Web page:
Considering buying an older home? There are plenty of benefits of taking this route versus buying new construction. Older homes have a lot of character, are usually located in more established neighborhoods that are closer to urban centers, and are typically surrounded by mature greenery. That said, older homes may also require some improvements considering the aging of the construction materials.
Yet while many improvements can be easily done with relatively few issues, structural problems can be extremely difficult and costly to rectify. Unless you’re planning to completely tear the home down and build new, you should avoid buying a home with a faulty structure, as it will just wind up being a money pit.
Here are a few signs that a home’s foundation is in rough shape.
While you might not necessarily be able to spot rotting joists right away, you might be able to identify them by peering through ceiling panels and poking at the wood with some type of tool. If it’s soft and can easily crumble, you have a big problem. And if the spot you checked has rotting joists, odds are the problem is widespread. This type of issue is very serious and is expensive to fix.
If the roof line of the home looks like it’s drooping or bowing in the middle, that may be a sign that there has been some shifting of the load-bearing walls. These walls are incredibly important as they support the weight of the structure and keep it standing straight. A faulty structure could be the culprit behind the shifting of the load-bearing walls.
To get the best view of the roof line, look at it from a distance rather than immediately outside the front yard, which will give you a better perspective. If there is obvious sagging, the home could actually be deemed unsafe.
Hairline cracks in the foundation walls are pretty common and usually nothing to be alarmed about. After a new home is built, it settles after a while which can result in these thin cracks on the inside or outside of the foundation walls. However, thicker cracks can be a sign of something more serious. Anything wider than 1/16 inch is an issue, particularly if lets water or pests in, or gets longer and wider as time goes on.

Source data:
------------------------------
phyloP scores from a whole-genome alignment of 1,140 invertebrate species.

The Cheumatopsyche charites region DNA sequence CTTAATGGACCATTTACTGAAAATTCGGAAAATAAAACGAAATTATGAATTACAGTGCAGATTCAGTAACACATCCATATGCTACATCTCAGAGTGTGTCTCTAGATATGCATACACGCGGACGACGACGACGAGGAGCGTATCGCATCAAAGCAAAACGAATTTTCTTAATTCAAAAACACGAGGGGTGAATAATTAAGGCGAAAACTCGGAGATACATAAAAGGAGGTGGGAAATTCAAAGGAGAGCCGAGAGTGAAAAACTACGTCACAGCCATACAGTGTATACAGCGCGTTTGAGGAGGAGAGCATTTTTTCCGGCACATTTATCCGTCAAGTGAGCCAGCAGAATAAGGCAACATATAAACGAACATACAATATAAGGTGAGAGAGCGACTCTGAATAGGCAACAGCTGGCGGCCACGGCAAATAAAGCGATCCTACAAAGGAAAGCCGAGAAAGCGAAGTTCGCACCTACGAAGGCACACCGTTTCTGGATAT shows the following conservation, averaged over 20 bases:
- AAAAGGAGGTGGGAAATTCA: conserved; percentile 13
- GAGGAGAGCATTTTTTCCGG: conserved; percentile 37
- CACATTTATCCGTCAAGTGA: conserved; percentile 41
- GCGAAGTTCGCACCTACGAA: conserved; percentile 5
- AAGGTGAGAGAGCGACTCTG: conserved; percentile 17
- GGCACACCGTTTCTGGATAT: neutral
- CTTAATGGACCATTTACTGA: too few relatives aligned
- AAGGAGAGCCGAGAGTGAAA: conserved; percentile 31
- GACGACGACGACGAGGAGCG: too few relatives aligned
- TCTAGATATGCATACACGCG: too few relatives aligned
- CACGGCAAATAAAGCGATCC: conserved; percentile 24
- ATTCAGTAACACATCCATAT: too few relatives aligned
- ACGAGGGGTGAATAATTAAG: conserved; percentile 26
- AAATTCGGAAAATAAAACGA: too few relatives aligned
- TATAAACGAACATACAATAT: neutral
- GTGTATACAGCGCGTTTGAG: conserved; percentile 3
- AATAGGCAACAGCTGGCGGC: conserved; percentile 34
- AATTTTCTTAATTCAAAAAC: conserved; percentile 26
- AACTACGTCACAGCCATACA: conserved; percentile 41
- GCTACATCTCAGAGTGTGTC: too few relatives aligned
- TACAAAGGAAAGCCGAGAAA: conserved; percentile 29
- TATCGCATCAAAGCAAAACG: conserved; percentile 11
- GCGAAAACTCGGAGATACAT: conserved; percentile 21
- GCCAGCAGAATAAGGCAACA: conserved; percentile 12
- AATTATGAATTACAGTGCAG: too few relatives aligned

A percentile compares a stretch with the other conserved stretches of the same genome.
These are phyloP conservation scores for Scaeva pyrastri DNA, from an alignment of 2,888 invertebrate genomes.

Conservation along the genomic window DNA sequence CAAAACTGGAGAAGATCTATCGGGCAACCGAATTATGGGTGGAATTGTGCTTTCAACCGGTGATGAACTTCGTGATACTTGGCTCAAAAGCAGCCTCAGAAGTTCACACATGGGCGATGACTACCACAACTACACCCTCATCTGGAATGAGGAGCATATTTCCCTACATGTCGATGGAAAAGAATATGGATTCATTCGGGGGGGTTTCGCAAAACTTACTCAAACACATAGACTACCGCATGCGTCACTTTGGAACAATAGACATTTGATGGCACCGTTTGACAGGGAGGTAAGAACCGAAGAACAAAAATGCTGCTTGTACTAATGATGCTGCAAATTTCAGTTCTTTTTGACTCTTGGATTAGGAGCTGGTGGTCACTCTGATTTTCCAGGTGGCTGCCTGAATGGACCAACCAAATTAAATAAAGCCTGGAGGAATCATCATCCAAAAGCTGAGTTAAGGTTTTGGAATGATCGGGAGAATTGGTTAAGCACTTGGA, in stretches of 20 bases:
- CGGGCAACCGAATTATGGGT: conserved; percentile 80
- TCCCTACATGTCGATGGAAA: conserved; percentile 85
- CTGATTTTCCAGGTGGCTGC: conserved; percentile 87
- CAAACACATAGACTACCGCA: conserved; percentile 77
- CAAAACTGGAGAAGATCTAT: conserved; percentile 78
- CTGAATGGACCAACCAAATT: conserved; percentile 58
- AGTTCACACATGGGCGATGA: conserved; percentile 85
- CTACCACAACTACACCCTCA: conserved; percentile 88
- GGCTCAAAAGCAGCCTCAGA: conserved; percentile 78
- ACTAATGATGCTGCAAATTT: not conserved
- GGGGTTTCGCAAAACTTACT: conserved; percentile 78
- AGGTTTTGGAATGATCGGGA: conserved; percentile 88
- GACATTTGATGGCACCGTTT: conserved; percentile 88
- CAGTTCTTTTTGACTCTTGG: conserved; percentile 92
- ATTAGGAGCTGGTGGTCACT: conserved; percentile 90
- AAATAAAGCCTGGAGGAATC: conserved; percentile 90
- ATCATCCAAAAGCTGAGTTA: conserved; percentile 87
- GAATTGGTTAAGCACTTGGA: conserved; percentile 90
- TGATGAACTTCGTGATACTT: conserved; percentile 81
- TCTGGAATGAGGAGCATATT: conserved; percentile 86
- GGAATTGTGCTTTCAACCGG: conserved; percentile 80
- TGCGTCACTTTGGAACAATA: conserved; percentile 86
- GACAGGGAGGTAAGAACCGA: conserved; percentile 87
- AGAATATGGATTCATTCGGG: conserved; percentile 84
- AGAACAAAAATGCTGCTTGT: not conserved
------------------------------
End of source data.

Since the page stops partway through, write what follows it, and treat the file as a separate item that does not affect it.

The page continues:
Large cracks that reach the top of the foundation wall or the basement floor, run horizontally, or wrap around a corner are cause for concern and could signify that the soil under the foundation is moving and forcing the foundation to move along with it.
Improper Water Drainage
If any water from rainfall or irrigation systems is unable to drain properly, it can cause soil shifting, which can put a ton of pressure on a home’s foundation and can even make a home unsafe to live in. Improper water drainage is one of the most common causes of soil shifting which can cause the soil surrounding the foundation to expand very quickly when it rains and rapidly contract during dry spells.
If you notice that the soil around the perimeter of the home is very wet even though it hasn’t rained over the past few days, or the soil is dry despite a recent rainfall or watering, odds are the water is not being drained properly.
Another way to identify improper water drainage around the home is to turn off all faucets and water-running appliances, taking note of the water meter’s readout, then checking to see if the reading has changed a few hours later. If the reading is different, there may be a few leaks under the foundation’s floor or behind its walls which require immediate attention.
Not only can cracks appear on the foundation walls, they can also appear on upper-level walls as well. While some cracking is only natural as a home ages, major cracks and signs of crumbling of upper-level walls is a sign of significant settling. If the walls exhibit signs of warping, cracking, crumbling, decay, or water damage, the foundation of the home may be failing and will require extensive work to rectify.
A faulty foundation can also manifest itself in the form of sagging floors and ceilings, as well as gaps at the junction of the floors and ceilings. While you can often tell just by looking at the ceilings and floors that they are sagging, you can verify this by using a level tool.
Sticky Doors and Windows
All the windows and doors of a home should obviously fit tightly in their openings to ensure that they are energy efficient, by they shouldn’t be so tight that it takes a lot of effort to open and close them. If you notice that the doors and windows of a home “stick” when trying to open or close them, there cold be an underlying issue with the home’s foundation.
Even if there is some other reason for sticky doors and windows, this issue will need to be fixed immediately in order to reduce energy loss throughout the home.
The Bottom Line
Knowing exactly what to look for when searching for a home can help you identify issues that are deal-breakers. Typically, the foundation, roof, walls, ceilings, windows, and doors are components that will reveal problems with the home’s overall structure. At that point, you have choices: either negotiate a lower price, ask the seller to tackle the repairs for you, or move on.